The complications can include bloating, constipation, diarrhoea, and sometimes all of these symptoms. The reason this happens is that the species of bacteria that normally live in the large intestine, ferment carbohydrates into hydrogen gas, or because archaea (not actually bacteria) produce methane gas. This is a primary cause of bloating, stomach cramps and often foul-smelling outbursts of wind.
Dysbiosis of the gut microbiome
Your gut has its very own ecosystem that comprises a complex community of over 100 trillion microorganisms - that’s more bacteria cells than human cells!
These microorganisms influence a number of your bodily functions, including your metabolism, physiology, nutrition, digestion, and even your psychology. Collectively, these microorganisms are referred to as your microbiome.
This ecosystem, like any ecosystem, works best when there is balance in order. This means, a sufficient range of diversity and enough of the good stuff to counter the effects of the not-so-good stuff. When your gut’s balance is disrupted it can cause the onset and exacerbation of IBS.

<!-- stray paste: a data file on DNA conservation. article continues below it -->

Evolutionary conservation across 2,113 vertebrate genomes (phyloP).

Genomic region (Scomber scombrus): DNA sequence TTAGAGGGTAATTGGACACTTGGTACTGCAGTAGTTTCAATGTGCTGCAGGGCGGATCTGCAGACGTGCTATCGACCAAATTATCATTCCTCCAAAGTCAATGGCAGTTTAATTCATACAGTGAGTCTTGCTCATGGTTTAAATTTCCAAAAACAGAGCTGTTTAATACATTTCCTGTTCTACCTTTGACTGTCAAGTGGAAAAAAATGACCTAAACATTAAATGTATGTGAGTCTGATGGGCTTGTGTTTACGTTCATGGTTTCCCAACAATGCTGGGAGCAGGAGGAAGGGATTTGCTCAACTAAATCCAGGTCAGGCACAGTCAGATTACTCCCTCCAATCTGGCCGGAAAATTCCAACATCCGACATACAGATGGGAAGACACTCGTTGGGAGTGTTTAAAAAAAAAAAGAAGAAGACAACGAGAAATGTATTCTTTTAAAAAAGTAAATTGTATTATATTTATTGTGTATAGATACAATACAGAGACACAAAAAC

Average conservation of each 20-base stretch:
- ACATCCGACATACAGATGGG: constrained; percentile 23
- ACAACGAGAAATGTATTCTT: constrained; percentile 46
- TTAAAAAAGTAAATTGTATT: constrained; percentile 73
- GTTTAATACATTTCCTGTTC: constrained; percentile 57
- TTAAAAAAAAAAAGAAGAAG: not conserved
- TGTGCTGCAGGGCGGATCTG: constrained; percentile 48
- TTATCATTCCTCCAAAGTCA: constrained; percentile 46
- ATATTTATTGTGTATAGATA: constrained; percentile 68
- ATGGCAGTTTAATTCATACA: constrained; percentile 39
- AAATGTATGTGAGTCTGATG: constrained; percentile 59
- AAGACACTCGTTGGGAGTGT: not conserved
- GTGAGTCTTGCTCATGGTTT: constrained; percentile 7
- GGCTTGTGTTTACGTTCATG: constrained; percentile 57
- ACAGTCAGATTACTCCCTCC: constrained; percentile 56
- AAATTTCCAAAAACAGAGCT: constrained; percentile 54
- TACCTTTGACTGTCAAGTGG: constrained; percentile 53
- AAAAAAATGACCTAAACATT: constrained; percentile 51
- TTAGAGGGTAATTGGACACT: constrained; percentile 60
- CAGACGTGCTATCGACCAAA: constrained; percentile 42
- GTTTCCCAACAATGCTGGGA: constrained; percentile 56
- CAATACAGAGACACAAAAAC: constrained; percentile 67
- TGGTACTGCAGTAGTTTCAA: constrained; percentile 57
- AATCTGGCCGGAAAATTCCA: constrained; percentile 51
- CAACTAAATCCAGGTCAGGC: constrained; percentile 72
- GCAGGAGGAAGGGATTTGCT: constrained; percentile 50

This has been proven in a recent study that indicated that up to 83% of patients suffering from IBS have abnormal faecal biomarkers, while 73% have an unbalanced or disrupted gut microbiome, which is often referred to as intestinal dysbiosis.
This is quite difficult to test for using conventional methods because it is not the specific presence of something that determines the health status of your gastrointestinal tract, but rather the balance or ratio of diverse species of bacteria.
A helpful tip: If possible, avoid over-reliance on antibiotics because they can have severe consequences on your gut microbiome. Of course, if you are very sick and your doctor advises you to, then you should listen, but consider natural remedies at the earliest signs that you are developing a cold.
The lining of your small intestine acts as a natural barrier and defence mechanism for your bloodstream. A bit like a border force, it controls what is allowed to pass through, i.e nutrients and what is not, i.e. toxins, pathogens and undigested food particles, etc.